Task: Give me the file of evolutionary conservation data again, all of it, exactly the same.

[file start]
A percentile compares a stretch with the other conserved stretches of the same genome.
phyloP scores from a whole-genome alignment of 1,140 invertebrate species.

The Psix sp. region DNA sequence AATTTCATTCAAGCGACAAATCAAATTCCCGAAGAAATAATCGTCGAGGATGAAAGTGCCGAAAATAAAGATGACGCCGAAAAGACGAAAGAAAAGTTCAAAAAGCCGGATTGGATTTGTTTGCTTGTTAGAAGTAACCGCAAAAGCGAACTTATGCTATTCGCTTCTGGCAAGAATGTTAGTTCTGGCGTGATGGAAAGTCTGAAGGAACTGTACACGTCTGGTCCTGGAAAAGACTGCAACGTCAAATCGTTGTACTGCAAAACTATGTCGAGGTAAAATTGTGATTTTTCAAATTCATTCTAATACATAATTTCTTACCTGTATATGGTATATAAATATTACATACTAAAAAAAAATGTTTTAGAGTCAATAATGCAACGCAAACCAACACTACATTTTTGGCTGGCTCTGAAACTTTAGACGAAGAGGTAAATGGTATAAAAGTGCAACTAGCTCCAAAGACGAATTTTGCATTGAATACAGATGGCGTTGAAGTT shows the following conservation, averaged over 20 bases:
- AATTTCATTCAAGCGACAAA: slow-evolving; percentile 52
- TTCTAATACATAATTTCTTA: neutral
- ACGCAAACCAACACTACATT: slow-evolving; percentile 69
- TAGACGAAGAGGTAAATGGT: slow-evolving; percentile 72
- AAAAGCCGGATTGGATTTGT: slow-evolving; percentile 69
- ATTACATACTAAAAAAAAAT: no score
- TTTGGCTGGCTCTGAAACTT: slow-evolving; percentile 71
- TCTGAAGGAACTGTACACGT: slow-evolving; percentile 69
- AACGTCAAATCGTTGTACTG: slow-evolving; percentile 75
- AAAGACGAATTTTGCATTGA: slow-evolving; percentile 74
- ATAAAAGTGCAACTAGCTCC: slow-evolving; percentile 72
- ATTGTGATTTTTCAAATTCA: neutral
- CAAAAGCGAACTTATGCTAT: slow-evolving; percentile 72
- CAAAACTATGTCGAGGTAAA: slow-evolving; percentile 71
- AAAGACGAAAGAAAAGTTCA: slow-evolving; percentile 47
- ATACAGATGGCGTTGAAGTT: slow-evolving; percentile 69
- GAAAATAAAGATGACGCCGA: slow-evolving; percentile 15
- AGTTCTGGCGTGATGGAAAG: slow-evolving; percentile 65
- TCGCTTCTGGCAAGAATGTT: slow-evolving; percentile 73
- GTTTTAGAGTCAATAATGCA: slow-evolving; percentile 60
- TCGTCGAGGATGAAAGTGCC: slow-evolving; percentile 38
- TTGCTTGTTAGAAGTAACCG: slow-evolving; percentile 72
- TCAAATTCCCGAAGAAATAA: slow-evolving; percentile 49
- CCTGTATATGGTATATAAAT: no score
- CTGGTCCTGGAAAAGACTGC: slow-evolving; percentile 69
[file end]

A percentile compares a stretch with the other conserved stretches of the same genome.
phyloP scores from a whole-genome alignment of 1,140 invertebrate species.

The Psix sp. region DNA sequence AATTTCATTCAAGCGACAAATCAAATTCCCGAAGAAATAATCGTCGAGGATGAAAGTGCCGAAAATAAAGATGACGCCGAAAAGACGAAAGAAAAGTTCAAAAAGCCGGATTGGATTTGTTTGCTTGTTAGAAGTAACCGCAAAAGCGAACTTATGCTATTCGCTTCTGGCAAGAATGTTAGTTCTGGCGTGATGGAAAGTCTGAAGGAACTGTACACGTCTGGTCCTGGAAAAGACTGCAACGTCAAATCGTTGTACTGCAAAACTATGTCGAGGTAAAATTGTGATTTTTCAAATTCATTCTAATACATAATTTCTTACCTGTATATGGTATATAAATATTACATACTAAAAAAAAATGTTTTAGAGTCAATAATGCAACGCAAACCAACACTACATTTTTGGCTGGCTCTGAAACTTTAGACGAAGAGGTAAATGGTATAAAAGTGCAACTAGCTCCAAAGACGAATTTTGCATTGAATACAGATGGCGTTGAAGTT shows the following conservation, averaged over 20 bases:
- AATTTCATTCAAGCGACAAA: slow-evolving; percentile 52
- TTCTAATACATAATTTCTTA: neutral
- ACGCAAACCAACACTACATT: slow-evolving; percentile 69
- TAGACGAAGAGGTAAATGGT: slow-evolving; percentile 72
- AAAAGCCGGATTGGATTTGT: slow-evolving; percentile 69
- ATTACATACTAAAAAAAAAT: no score
- TTTGGCTGGCTCTGAAACTT: slow-evolving; percentile 71
- TCTGAAGGAACTGTACACGT: slow-evolving; percentile 69
- AACGTCAAATCGTTGTACTG: slow-evolving; percentile 75
- AAAGACGAATTTTGCATTGA: slow-evolving; percentile 74
- ATAAAAGTGCAACTAGCTCC: slow-evolving; percentile 72
- ATTGTGATTTTTCAAATTCA: neutral
- CAAAAGCGAACTTATGCTAT: slow-evolving; percentile 72
- CAAAACTATGTCGAGGTAAA: slow-evolving; percentile 71
- AAAGACGAAAGAAAAGTTCA: slow-evolving; percentile 47
- ATACAGATGGCGTTGAAGTT: slow-evolving; percentile 69
- GAAAATAAAGATGACGCCGA: slow-evolving; percentile 15
- AGTTCTGGCGTGATGGAAAG: slow-evolving; percentile 65
- TCGCTTCTGGCAAGAATGTT: slow-evolving; percentile 73
- GTTTTAGAGTCAATAATGCA: slow-evolving; percentile 60
- TCGTCGAGGATGAAAGTGCC: slow-evolving; percentile 38
- TTGCTTGTTAGAAGTAACCG: slow-evolving; percentile 72
- TCAAATTCCCGAAGAAATAA: slow-evolving; percentile 49
- CCTGTATATGGTATATAAAT: no score
- CTGGTCCTGGAAAAGACTGC: slow-evolving; percentile 69